By testing different alternatives, some firms have voluntarily shed their old ways of working in favor of new opportunities to work smarter and more efficiently. Starting in March, Marvel Architects initiated dialogues with clients and their network that broadened their outlook on “how we think individually and collectively about design,” according to Jonathan Marvel, FAIA, Founding Principal of Marvel Architects. Since then, Marvel is on the verge of “relaunching the firm as multidisciplinary practice in this moment. Our broad, comprehensive perspective brings together architecture, landscape architecture, urban planning, and interiors that will benefit clients because we can be agile and fast-forward issues on their behalf.”
Planning strategies like these aren’t just forced necessities. While economic downtowns are never welcome, there are silver linings. Some firms are adding new revenue sources and services, such as real estate development. Or they are incorporating new technologies, mobile apps, or AI; launching internal systems for client development, quality control, and reporting; and proactively seeking to add more diverse talent.
Jim Donaghy, Executive Chairman of The STO Building Group, described how the pandemic gave STO the chance to break down the naturally occurring silos that separate the company’s different departments. “Now we’re doubling down on technology, and we have time to bring people together to create first-rate client service solutions,” he explained. “We’re using AI to share knowledge so safety teams across the firm can prevent accidents on our sites. We’re also using AI to parse subcontractor bids so we can choose the bidders who provide the highest level of service and can do it for the lowest cost. This helps us make smarter decisions—and it can all be done from a smart device. Ultimately, we’ll get much better outcomes as a result.”
What does your planning process look like?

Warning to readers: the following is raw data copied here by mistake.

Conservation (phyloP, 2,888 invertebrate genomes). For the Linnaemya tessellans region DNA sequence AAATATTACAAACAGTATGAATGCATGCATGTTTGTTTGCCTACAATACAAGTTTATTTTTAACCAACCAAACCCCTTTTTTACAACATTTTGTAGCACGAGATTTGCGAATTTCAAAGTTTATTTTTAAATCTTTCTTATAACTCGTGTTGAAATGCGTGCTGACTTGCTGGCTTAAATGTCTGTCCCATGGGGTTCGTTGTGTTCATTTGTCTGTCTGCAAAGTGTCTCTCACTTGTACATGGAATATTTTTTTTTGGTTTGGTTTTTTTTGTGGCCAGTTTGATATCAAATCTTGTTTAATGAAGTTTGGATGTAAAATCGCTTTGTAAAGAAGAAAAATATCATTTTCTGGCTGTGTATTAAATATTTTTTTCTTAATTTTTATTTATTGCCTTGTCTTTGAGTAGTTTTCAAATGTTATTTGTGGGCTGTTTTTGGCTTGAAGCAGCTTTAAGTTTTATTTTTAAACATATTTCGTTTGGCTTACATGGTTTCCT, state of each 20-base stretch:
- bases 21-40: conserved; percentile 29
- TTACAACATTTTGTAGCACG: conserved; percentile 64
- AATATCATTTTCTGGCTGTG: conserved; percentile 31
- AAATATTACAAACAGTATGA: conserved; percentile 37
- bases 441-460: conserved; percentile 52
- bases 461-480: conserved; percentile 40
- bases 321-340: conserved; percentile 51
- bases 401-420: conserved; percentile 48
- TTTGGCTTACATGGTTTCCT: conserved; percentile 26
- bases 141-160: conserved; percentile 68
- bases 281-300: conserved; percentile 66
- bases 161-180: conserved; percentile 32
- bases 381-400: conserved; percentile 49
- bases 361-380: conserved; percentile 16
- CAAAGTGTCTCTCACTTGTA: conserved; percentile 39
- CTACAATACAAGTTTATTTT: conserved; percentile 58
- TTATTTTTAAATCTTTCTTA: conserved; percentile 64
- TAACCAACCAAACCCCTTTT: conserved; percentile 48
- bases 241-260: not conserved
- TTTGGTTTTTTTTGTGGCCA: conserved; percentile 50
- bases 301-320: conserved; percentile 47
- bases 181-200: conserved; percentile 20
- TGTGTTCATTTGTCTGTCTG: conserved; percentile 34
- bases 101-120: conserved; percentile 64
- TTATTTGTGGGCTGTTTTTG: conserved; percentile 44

There is no one-size-fits-all strategy for planning; however, your primary objective is to define how your leadership will work together to develop an operational strategy for meeting immediate and intermediate challenges. Although it may seem difficult (even impossible) to look forward, it’s important to think broadly about the future and where you want the firm to be in the next five to ten years.
While most people think that planning is synonymous with growth, consider what progress looks like to your firm. While you can crunch numbers for quantitative growth and benchmarks for revenue, planning is not just a spreadsheet of statistics. It also requires big-picture thinking about qualitative ideas. For example, take the time to think about the kind of projects you want to have, the type of clients you want to work with, where you want to work and, ultimately, and what success looks like to your firm and culture. Finally, you will have to establish roles and responsibilities in support of those firmwide goals.
Last but not least, be sure to align your success with your clients, so your work is as inspired by your clients’ needs, challenges, opportunities, and aspirations as it is by your goals. When you have established these parameters, you can craft a strategic program around the messages and the tactical steps necessary to attract work from your target customers.
Strategic planning is evergreen. It’s an ongoing, organic process that can be incorporated into your business. As people are traveling less and perhaps less busy with projects, this is an ideal time to map out your next strategic plays. It’s a great opportunity to take stock in your practice to see if you are engaging in the right outreach activities, if you have the right talent, or if you have the right organizational structure to meet current demands. It’s true that the pandemic has put a lot of stress on AEC firms, but it’s also providing an occasion to think about how you can improve. As Donaghy puts it, “While we have no playbook, our team is constantly looking for ways to make STO Building Group stronger so we emerge from this recession even better than before.”